Hot Spot: Iran, from cnn.com article
Iran: Acting out of weakness
The next country to keep your eye on is Iran. There’s a tendency when we look at Iran to say,
“This country is so powerful; it’s so strong; it’s on the march.” But actually what’s happening in
Iran is the exact opposite: Iran is acting out, because it feels weak.
Internationally-imposed sanctions have hit Iran’s economy quite hard, effectively forcing the
government to cut subsidies and make reforms that are very unpopular at home. The Iranian
regime is clearly straining under enormous external pressure, which has led to deep divisions
within their political establishment.
President Mahmoud Ahmadinejad used to be the favorite candidate of Supreme Leader Ali
Khamenei. Now the supreme leader has put forward the idea of dispensing with the presidency
entirely. The ruling elite is in flux. In addition to the president and the supreme leader, you have
the old guard of people like former President Akbar Rafsanjani and reformers like former
President Mohammad Khatami and presidential candidate Mir-Hossein Moussavi. It’s within this
context that you have decisions being made both about the nuclear program and about dealing
with Western sanctions.
Iran’s behavior reflects these internal divisions. First, Iran said it was going to block the Straits
of Hormuz and that it would be “as easy as drinking a glass of water.” Then that was disavowed
almost a day and a half later. Iran later made suspicious claims about its nuclear program. And
Iran began testing missiles that are not, in fact, particularly threatening. These actions
collectively convey an impression of weakness and internal division.
Meanwhile, Iran’s big international play, which has been the propping up of Syria, is going very,
very badly. The Syrian government seems to be running out of money and support. Syria will
probably bleed slowly rather than suddenly collapse, but none of it looks very good for the
regime in Damascus.
Now one shouldn’t take too much comfort in Iran’s weakness because countries that are weak
can cause as many problems as countries that are strong. The continued pressures building on
Iran indeed seem pretty dangerous.
Iran’s growing state of desperation
The discussion everywhere these days is about Iran’s strength. Mitt Romney, the Republican
front-runner, describes Iran as “the greatest threat that the world faces over the next decade.” He
and others are impressed by Iran’s recent declarations about its nuclear capacities and its missile
tests. Newt Gingrich has compared the Iranian challenge to the rise of Hitler’s Germany. More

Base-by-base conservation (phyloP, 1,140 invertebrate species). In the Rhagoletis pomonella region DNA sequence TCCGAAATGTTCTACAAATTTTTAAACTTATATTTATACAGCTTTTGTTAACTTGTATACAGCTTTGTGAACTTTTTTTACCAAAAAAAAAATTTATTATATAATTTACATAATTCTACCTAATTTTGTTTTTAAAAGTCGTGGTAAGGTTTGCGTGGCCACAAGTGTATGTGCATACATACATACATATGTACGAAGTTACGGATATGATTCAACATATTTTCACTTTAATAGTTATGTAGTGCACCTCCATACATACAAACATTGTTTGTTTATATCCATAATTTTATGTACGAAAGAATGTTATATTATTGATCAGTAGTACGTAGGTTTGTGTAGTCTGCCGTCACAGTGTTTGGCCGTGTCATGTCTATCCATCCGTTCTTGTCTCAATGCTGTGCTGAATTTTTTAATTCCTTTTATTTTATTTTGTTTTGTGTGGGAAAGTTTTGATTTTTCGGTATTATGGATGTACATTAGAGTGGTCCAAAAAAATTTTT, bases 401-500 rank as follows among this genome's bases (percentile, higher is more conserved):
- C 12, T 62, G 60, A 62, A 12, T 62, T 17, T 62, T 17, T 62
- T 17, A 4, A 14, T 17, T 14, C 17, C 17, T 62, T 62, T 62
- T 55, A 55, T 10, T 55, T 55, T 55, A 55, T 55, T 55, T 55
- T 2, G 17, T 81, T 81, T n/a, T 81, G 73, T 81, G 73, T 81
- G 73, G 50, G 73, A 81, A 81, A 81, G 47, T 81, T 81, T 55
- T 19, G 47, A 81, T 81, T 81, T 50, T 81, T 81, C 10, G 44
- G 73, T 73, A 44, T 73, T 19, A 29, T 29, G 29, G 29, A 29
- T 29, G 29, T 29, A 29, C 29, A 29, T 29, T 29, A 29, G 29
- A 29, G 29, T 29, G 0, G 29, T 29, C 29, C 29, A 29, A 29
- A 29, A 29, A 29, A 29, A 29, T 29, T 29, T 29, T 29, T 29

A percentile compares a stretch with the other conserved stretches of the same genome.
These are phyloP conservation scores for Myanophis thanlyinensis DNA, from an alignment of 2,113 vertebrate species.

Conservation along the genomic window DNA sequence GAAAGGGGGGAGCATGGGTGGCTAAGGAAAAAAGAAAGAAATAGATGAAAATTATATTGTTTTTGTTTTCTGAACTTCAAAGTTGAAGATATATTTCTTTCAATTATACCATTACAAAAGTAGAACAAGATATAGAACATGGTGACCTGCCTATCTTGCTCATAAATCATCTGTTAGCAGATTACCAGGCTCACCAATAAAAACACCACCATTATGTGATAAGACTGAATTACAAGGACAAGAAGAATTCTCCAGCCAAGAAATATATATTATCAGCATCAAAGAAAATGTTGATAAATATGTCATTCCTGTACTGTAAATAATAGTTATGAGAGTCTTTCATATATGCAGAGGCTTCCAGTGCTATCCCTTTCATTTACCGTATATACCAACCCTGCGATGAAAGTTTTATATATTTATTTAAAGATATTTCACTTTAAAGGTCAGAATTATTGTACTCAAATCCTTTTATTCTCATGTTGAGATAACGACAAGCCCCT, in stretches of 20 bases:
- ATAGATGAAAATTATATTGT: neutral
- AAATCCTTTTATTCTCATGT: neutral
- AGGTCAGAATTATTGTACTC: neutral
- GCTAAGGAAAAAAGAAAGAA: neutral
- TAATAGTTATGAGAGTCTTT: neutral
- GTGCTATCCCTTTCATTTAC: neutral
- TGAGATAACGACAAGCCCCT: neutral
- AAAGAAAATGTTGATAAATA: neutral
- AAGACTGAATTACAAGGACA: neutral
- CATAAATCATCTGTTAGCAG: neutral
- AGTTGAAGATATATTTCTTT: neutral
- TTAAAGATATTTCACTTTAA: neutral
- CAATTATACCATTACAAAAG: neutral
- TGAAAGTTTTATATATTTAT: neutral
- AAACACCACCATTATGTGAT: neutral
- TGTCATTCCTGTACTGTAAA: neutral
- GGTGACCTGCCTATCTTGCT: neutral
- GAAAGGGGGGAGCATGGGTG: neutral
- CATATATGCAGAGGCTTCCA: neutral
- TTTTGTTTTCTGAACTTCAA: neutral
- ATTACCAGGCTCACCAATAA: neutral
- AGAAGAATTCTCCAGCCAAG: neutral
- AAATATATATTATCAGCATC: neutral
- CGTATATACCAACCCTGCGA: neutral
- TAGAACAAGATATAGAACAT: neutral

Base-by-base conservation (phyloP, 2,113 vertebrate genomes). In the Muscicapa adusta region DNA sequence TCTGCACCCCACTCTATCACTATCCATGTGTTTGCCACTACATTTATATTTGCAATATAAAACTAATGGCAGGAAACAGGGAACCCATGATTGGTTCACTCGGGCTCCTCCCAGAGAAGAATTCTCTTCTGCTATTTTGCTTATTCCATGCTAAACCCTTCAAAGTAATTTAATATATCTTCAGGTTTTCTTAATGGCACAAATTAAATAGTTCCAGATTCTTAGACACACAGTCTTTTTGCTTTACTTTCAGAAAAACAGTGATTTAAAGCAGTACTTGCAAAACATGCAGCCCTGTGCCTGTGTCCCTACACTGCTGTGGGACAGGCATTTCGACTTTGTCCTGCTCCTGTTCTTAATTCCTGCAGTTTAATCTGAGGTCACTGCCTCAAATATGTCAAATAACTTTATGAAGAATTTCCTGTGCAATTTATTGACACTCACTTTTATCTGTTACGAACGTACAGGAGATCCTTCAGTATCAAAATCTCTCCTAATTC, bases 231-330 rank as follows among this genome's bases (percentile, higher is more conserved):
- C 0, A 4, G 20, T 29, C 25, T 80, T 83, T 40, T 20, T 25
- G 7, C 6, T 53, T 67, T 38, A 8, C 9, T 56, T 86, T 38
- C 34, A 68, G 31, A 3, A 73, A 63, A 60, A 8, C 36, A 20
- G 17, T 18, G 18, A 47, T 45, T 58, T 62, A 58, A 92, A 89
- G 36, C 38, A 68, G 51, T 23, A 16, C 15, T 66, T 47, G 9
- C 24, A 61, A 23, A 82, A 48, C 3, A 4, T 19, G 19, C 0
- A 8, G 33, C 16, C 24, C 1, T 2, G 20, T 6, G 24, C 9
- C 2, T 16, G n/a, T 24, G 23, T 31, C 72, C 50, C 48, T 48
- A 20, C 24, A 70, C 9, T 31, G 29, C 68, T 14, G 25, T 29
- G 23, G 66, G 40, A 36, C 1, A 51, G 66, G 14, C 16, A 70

measured commentators also see Iran’s rising influence and power across the Middle East.
In fact, the real story is that Iran is weak and getting weaker. Sanctions have pushed its economy
into a nose-dive. The political system is fractured and fragmenting. Abroad, its closest ally and
the regime of which it is almost the sole supporter - Syria - is itself crumbling. The Persian Gulf
monarchies have banded together against Iran and shored up their relations with Washington.
Last week, Saudi Arabia closed its largest-ever purchase of U.S. weaponry. Meanwhile, Europe
is close to approving even more intense sanctions against Tehran.
The simplest measure of Iran’s strength is its currency. When Barack Obama became president,
you could buy 9,700 rials with one dollar. Since then, the dollar has appreciated 60
percent against the rial, meaning you can buy 15,600 rials. Iranian President Mahmoud
Ahmadinejad told parliament recently that the latest sanctions were “the most
extensive . . . sanctions ever” and that “this is the heaviest economic onslaught on a nation in
history . . . every day, all our banking and trade activities and our agreements are being
monitored and blocked.” The price of food staples has soared 40 percent the past few
months, Reuters reported this week.Tehran’s reaction to the prospect of sanctions that affect its
oil exports shows its desperation. In recent days, Iran’s vice president - a figurehead with no
power - and one of its admirals threatened to block the Straits of Hormuz, invoking the Persian
expression that this would be as easy as “drinking a glass of water.” But a senior commander of
the Revolutionary Guards - Iran’s crucial power source - quickly backtracked, explaining
that Tehran had no intention of blocking the straits. It would be madness to do so because Iran
would suffer more than any country. Blocking the straits would result in a total shutdown of
Iran’s exports and imports; with 60 percent of Iran’s economy coming from oil exports, it would
bring the government to a standstill.
These public disagreements are part of the Iranian political system’s disarray. Just two years ago,
Ahmadinejad was allied with the nation’s supreme leader, Ayatollah Ali Khamenei. Now they
are adversaries. The reformist bloc, including presidential candidate Mir Hossein Mousavi and
former president Mohammad Khatami, is also opposed to Ahmadinejad. The clergy are divided
and losing power. Above all of them sit the Revolutionary Guards, who are turning Iran’s
theocracy into a quasi-military dictatorship. None of this suggests political stability or strength.